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CROWN POINT — Arthur Eugene "Geno" Ward's hands trembled Saturday as he opened a box to examine a long-overdue medal he earned while serving in the Korean War as a Marine.

U.S. Rep. Pete Visclosky presented the 85-year-old Merrillville man with a Commendation Medal with Valor as part of the fifth annual Hometown Heroes event, which included a charity motorcycle run and awards ceremony.

"I was up there with tears in my eyes," said Ward, who also serves as a Merrillville police commissioner and precinct committeeman. "My heart was going 90 mph."

All proceeds from this year's Hometown Heroes event will go to Crown Point Fraternal Order of Police Lodge 176 and the nonprofit Protecting K9 Heroes, which was selected by community members, founder Pete Dragojevich said.

The Hometown Heroes board had not yet tallied up this year's proceeds, but the group raised $18,000 to $20,000 during last year's event, he said.

Last year's proceeds went to the Crown Point FOP Lodge and the Northwest Indiana Law Enforcement Academy, which used the money to purchase new equipment.

"That's what this is all about," said Dragojevich, who works as a K-9 instructor for Blue Warrior Tactics and serves on the Lake County sheriff's Police Merit Board.

The event has grown bigger each year, though the threat of rain Saturday put a damper on the number of riders.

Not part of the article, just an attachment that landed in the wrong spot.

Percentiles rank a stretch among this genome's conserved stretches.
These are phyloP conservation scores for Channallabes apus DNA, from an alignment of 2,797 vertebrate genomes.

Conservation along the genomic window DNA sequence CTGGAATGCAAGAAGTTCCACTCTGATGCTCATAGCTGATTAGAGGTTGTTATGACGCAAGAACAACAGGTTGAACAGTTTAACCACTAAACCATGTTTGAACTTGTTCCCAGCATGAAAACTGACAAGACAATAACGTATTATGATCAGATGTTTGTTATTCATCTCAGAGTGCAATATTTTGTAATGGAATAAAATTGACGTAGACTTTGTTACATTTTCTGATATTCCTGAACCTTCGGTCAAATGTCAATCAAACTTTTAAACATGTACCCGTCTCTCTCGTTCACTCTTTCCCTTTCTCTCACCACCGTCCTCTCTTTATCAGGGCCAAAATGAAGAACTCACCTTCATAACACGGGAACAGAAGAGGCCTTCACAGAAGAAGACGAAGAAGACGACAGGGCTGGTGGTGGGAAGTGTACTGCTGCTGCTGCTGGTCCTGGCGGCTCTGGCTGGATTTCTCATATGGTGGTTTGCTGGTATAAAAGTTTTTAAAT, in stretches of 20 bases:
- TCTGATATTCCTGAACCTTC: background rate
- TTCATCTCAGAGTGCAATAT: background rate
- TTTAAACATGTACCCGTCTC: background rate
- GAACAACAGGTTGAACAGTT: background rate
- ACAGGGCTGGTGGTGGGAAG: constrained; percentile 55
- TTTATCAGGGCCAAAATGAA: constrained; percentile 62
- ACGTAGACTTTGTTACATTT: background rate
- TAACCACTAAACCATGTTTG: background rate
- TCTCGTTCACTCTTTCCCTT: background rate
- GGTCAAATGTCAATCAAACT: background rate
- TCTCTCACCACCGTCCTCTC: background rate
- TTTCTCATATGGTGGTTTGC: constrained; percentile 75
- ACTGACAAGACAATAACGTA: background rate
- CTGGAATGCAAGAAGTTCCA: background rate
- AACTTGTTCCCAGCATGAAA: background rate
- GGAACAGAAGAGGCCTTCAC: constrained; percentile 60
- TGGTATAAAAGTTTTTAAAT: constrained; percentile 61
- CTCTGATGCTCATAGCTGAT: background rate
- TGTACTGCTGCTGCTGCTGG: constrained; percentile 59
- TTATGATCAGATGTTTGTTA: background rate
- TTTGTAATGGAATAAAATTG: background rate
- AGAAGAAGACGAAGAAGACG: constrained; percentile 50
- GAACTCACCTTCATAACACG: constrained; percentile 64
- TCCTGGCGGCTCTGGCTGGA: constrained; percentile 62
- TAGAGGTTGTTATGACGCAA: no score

"We are showing our love and support for all first responders," he said.

Besides Ward, awards were given to Sgt. Jim Poling and Cpl. Robert Ballas, of the Crown Point Police Department, and Sgt. Brian Mallard, of Indiana State Police. 

Johnny Boersma, president of the nonprofit Mission One, offered words of support to Ward after he received his medal.

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Ward said he worked in mines and demolitions in Korea, and he earned the medal of commendation for valor for blowing up bridges.

"They said we only had one way out," he said. "I was out in a boat in a flood."

He had to blow up the bridges to prevent them from destroying another bridge the Marines needed to exit the area, he said.

Ward said he didn't initially receive his medal because officials mistakenly thought he served in the Vietnam War.

Boersma said he was raised by a Marine with post-traumatic stress disorder, but he didn't understand his father's condition as a child.

"I thought he was just angry," he said.

Mission One's motto is, "a veteran's battle never ends," he said. 

"We'll do anything we can to help a veteran and improve their life," he said.

Mission One helps veterans with resources, counseling, donations and more.

U.S. Navy veteran Stacey Ojeda, of Hobart, arrived at the park on one of more than 60 motorcycles to participate in a charity run.

"I always support our first responders," she said. "They work hard, and at least half of them are veterans, too."

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